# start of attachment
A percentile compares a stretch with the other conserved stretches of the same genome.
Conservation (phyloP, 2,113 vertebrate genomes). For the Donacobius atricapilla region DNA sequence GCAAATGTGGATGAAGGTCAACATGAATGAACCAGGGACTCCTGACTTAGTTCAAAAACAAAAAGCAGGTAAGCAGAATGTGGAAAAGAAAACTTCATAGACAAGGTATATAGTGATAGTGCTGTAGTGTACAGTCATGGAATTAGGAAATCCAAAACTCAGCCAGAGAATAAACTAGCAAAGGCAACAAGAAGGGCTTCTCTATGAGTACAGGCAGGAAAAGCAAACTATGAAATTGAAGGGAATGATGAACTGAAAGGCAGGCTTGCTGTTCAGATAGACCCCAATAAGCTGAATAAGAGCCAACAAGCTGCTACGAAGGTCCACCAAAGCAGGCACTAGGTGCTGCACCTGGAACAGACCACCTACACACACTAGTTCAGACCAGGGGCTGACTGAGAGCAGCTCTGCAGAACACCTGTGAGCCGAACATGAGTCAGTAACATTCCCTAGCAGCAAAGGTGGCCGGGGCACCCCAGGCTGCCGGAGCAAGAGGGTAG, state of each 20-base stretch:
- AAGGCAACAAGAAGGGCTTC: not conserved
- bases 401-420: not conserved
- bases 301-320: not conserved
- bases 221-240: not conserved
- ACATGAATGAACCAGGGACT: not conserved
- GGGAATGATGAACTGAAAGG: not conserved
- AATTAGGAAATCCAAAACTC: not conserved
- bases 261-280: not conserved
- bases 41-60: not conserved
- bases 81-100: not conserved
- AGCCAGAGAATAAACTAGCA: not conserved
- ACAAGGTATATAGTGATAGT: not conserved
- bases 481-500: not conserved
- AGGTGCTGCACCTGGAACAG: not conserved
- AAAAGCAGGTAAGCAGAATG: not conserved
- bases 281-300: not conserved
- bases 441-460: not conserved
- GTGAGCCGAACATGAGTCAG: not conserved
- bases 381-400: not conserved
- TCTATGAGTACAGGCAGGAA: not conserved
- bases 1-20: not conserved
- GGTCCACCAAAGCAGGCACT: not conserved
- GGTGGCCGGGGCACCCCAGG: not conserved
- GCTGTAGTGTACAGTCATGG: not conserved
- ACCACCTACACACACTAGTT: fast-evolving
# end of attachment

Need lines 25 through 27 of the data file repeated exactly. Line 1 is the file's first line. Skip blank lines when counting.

- GGTGGCCGGGGCACCCCAGG: not conserved
- GCTGTAGTGTACAGTCATGG: not conserved
- ACCACCTACACACACTAGTT: fast-evolving